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Any good books on designing test equipment?

  1. Sep 3, 2008 #1
    Hi, I am trying to design a few low power (I ~ nanoamps, V ~ volts) test devices. I can't seem to find books on test equipment design anyplace. Anyone got a favorite text or anything?

  2. jcsd
  3. Sep 4, 2008 #2


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    "Art of Electronics"?
    I am not sure what you mean by "test equipment"? Low noise electronics?
  4. Sep 4, 2008 #3


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    Staff: Mentor

    The AoE has some basic info about low-noise and high-Z amps, but not much.
    It does cover the basics of FET amps, bootstrapping, etc., so it's not a bad place to start, but you'll need a bit more to design practical test devices.

    Is this for medical-type test equipment? If so, there are additional considerations for safety. See UL544:

    http://ulstandardsinfonet.ul.com/scopes/scopes.asp?fn=0544.html [Broken]

    Can you say what kind of equipment you want to design? Is this for personal use, or will it be a product that you will qualify for sale to the public?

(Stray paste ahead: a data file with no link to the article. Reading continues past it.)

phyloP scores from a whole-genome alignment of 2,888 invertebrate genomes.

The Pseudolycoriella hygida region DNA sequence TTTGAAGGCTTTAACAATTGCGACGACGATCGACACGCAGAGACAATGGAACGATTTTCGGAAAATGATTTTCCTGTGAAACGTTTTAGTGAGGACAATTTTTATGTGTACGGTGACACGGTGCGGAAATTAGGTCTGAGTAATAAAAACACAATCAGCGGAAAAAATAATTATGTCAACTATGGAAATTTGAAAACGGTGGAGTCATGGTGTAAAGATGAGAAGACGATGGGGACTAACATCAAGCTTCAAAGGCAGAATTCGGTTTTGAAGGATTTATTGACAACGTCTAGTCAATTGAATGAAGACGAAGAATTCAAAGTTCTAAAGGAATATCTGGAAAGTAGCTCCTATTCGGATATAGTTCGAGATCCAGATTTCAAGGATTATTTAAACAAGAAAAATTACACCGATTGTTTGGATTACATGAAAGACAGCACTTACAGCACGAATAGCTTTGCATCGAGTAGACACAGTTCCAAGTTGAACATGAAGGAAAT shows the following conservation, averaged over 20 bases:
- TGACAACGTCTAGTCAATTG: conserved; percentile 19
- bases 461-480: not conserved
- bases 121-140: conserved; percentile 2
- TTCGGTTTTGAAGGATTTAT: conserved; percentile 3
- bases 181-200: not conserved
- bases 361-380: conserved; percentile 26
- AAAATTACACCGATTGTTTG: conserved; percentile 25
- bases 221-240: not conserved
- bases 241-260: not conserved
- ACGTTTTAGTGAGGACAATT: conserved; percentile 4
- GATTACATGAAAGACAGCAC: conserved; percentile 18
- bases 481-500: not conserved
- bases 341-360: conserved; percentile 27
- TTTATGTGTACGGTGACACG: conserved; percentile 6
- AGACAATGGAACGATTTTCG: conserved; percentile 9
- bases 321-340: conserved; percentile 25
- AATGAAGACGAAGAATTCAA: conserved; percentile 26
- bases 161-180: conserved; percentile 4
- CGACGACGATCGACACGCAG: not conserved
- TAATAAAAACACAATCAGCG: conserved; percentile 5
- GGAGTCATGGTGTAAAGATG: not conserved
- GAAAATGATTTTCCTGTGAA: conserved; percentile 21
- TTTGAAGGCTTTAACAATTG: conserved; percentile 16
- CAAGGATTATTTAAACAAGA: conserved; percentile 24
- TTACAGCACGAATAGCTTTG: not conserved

Last edited by a moderator: May 3, 2017
  5. Sep 4, 2008 #4
    It's not for medical use; it's somewhere between personal use and a school project (college).

    I have AoE, but as you said...there's not alot of stuff in there that's specific to my needs. Is there really not a definitive test equipment text (oscilloscopes, meters, etc.)? I almost find that hard to believe.

    Again, I'm trying to design a system to detect and measure low currents (in the nanoamp range). I'd rather not accept too much outside help, so pointing me towards resources rather than telling me how to do it would be nice.

    Thanks alot.
  6. Sep 4, 2008 #5


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    Staff: Mentor

    I googled "low noise" "high impedance" amplifier, and got some good hits. Many are application notes from the big analog IC manufacturers, which should be very practical in their treatment of the design of these circuits. Here's the hit list as a starting point:


    I'd be interested in hearing back if you found some especially good app notes in the list.
  7. Sep 18, 2008 #6
    I think what you might be looking for is a simple electrometer. Integrator with a good opamp, an ok cap, a voltage meter and a triggering source should do the trick.
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